In the report entitled "The Military Power of The People's Republic of China 2005" that it submitted to the US Congress, the US Department of Defense expressed its deep concerns with the rapid growth of Chinese military power and the growing influence it would have on regional military balance and the structure of global strategy. The Chinese government did nothing but criticize the report in an abstract manner, doing nothing to alleviate the worries that many countries have about China's military growth. Just the opposite, in August 2005 China and Russia conducted their first-ever large-scale joint military exercises in the coastal region of the Far East. It was as if China wanted to play the "military power card" before Mr. Hu Jintao met with Mr. Bush. One typical American opinion is: China has been rapidly upgrading its military capability even though it faces no outside military threat. Its true intentions have gone far beyond the necessity to deter Taiwan, and even beyond the need to maintain regional security balance. If we look at the poor record of China's proliferation of weapons, or its continuing to support Iran, Myanmar, Sudan, and other rogue states and problem states, and consider China's close relationships with the neo-authoritarian regimes such as Russia, Belarus, and former Soviet Union republics in Central Asia or with other autocratic governments, the unstable aspects of a non-democratic China should make people around the world even more worried. Even though China and the United States have some common economic and trade interests, these limited interests are severely offset by the huge trade deficit the US has with China, Americans' great loss of job opportunities, China's wide-ranging infringements on US intellectual property rights, China's unfair Renminbi-Dollar exchange rate, and other negative issues. In the future Sino-US economic conflict, competition, and clash will increase. While in the last some years some common economic interests between China and the United States have diluted Americans' focus on democracy and security, this proclivity for trade and investment is now facing criticism and resistance in the United States. Recently when China's CNOOC Ltd. tried to buy UNOCAL failed, it was because American security concerns surpassed economic concerns. In the future there will more Americans realizing both that accelerating the economic growth of a non-democratic China is unsafe, and that the costs of replacing global democratization with the profits of some American companies will be too high.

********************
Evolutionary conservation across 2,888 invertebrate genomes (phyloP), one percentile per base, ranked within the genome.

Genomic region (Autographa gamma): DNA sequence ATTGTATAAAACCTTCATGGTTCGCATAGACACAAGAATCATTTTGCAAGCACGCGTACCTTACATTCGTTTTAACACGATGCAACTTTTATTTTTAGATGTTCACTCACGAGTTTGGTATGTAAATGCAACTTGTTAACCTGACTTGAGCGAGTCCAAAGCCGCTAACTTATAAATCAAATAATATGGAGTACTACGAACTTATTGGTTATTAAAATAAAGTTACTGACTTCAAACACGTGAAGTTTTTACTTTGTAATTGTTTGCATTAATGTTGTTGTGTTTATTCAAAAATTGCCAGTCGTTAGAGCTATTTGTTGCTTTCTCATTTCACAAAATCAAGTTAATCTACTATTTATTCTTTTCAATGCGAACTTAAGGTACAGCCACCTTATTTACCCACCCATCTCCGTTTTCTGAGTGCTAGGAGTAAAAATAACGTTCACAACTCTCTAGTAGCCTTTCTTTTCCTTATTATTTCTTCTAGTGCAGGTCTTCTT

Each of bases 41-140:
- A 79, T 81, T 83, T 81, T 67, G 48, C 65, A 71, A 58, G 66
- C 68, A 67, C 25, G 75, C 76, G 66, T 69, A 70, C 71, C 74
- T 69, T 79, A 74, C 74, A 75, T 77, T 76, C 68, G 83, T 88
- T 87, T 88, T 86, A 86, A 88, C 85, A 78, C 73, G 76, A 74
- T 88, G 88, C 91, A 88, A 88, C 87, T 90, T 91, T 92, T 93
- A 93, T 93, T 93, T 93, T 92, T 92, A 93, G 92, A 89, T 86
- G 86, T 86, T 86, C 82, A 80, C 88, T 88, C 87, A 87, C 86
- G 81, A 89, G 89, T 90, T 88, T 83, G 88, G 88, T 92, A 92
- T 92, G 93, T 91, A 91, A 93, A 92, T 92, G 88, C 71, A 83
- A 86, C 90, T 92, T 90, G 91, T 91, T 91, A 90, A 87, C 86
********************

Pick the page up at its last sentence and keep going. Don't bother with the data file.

China has never played a major role in the global struggle against terrorism. Even though the US and China collaborate on occasion in opposing terrorism, no serious American believes that China is playing an important role. The struggle against terrorism is winning greater and greater victories. The struggle against terrorism is turning towards despotic countries, pushing forward democracy and severing global weapons proliferation networks. These victories and new direction of the global struggle against terrorism are not good tidings for China. America's needs and expectations toward China in the struggle against terrorism are diminishing. The CCP's attempts to take advantage of the struggle against terrorism to turn America away the issues of democracy and security surrounding China will become more difficult.

Not long before Mr. Hu met with Mr. Bush, Chinese government allowed the United States Commission on International Religious Freedom (USCIRF) to visit China and agreed to let the U.N. Commission on Human Rights' special rapporteur on torture to visit China's jails. Actually, China and the United States had already scheduled these visits for 2003 during a human rights dialogue in December 2002, but the Chinese government went back on its word, obstructing and delaying the visits until today. The American political community already has doubts about whether Sino-US human rights dialogues produce any real results or not. The CCP has continued the tactics consistently used during the Jiang Zemin era: before China's leaders met with American leaders, put a few less important "human rights cards" on the table. This in fact shows that Chinese government does not see improving China' s human rights situation as a condition for initiating a process of democratization; rather, it continues to use human rights as a diplomatic bargaining chip.

In conclusion, there is no sign that the issues of democratization and security in the Sino-US relationship will be substantially resolved. With this kind of gray backdrop, a fundamental improvement in the Sino-US relationship is impossible.

(The author is a Chinese political activist living in the United States.) (boxun.com)